- Implications: The 2016 Delhi High Court verdict serves as an important clarification regarding a woman's status as karta of a HUF. By establishing that daughters can also become karta of the HUF, the verdict is seen to be a significant step forward for women in family matters given the wide arena of discrimination and taboo followed in the classic Indian family. The verdict gives the right balance to the sociological differences between males and females and also serves as an encouragement for change in several other male oriented laws of India.
- Extent of rights: As a result of this clarification, the scope of rights of females under Section 6 of the Hindu Succession Act has been expanded. Before the verdict, females were recognised only as coparceners and the right of females to become karta of the HUF was barred. However, the court was explicit in holding that there exists no restriction in the law preventing the eldest female coparcener of an HUF to exercise the right of becoming a karta of an HUF.
- Earlier position: The 2005 amendment to the Hindu Succession Act provided that daughters whether married or unmarried would be recognised as coparceners and would thus be entitled to an equal share in the family property. It was however silent as to a daughter's position as karta. This ruling took the reforms therein to their logical conclusion.
4. How does it impact the Hindu Succession Act, which was amended and gave women equal rights of inheritance?
The court in Sujata Sharma v. Manu Gupta clarified and gave a broader interpretation to Section 6 of the Hindu Succession Act. It was argued that the 2005 Amendment to the Hindu Succession Act only recognized the rights of a female member to inheritance and does not address the issue of management of the HUF estate. The court found the language of amended Section 6 to be clear in extending equal rights to women in terms of both, inheritance and management of the estate. It thereby clarified and expanded the ambit of the amendment to Section 6 in finding "no reason to deny Hindu women coparceners the position of karta".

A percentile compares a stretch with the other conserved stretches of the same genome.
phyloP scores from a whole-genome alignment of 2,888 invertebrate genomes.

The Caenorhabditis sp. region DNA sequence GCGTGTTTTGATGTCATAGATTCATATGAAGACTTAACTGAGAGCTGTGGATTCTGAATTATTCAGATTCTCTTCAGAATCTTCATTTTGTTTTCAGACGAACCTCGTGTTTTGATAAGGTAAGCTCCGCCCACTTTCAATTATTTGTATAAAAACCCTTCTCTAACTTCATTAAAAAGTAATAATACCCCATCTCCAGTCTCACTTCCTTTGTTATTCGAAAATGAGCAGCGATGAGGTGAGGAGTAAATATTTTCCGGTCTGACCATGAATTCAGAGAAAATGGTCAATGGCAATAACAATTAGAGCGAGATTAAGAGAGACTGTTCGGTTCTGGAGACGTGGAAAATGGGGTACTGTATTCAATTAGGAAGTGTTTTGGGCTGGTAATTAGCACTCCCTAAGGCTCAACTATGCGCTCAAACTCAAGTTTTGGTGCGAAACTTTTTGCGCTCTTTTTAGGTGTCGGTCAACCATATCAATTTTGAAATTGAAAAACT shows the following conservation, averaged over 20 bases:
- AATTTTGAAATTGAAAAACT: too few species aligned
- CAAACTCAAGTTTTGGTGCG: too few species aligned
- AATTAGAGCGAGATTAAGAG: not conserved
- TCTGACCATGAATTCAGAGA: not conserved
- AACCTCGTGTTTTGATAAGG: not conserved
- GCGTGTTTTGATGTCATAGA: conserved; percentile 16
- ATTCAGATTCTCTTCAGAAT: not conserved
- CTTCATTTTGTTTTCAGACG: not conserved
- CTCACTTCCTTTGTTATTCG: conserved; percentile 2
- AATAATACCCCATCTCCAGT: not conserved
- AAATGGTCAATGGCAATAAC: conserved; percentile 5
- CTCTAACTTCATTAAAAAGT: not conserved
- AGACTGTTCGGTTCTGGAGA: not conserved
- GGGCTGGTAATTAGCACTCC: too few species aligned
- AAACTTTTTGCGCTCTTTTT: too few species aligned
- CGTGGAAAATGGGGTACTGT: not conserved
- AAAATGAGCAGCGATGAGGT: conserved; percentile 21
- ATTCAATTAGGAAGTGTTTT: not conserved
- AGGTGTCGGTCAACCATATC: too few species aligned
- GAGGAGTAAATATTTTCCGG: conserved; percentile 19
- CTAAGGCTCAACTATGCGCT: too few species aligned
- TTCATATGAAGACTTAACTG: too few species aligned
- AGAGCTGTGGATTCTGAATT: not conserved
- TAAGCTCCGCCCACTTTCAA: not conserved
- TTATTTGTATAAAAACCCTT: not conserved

5. Does a karta has absolute rights over assets of the family?
Can the karta take all the decision on behalf of the family assets even if there is no consensus?
Can the decision taken by a karta be challenged in a court?
A karta has absolute power to manage the family property and as such this power cannot be challenged in a court. However, the dis-satisfied coparcener is always free to demand partition of family property at any point of time.
As far as the power of alienation is concerned, as per Mitakshara law and rulings of various courts, the karta requires consent of all the other coparceners for alienation of the family property unless where:
- there is a legal necessity (Dev Kishan v. Ram Kishan, AIR 2002 Raj 370), or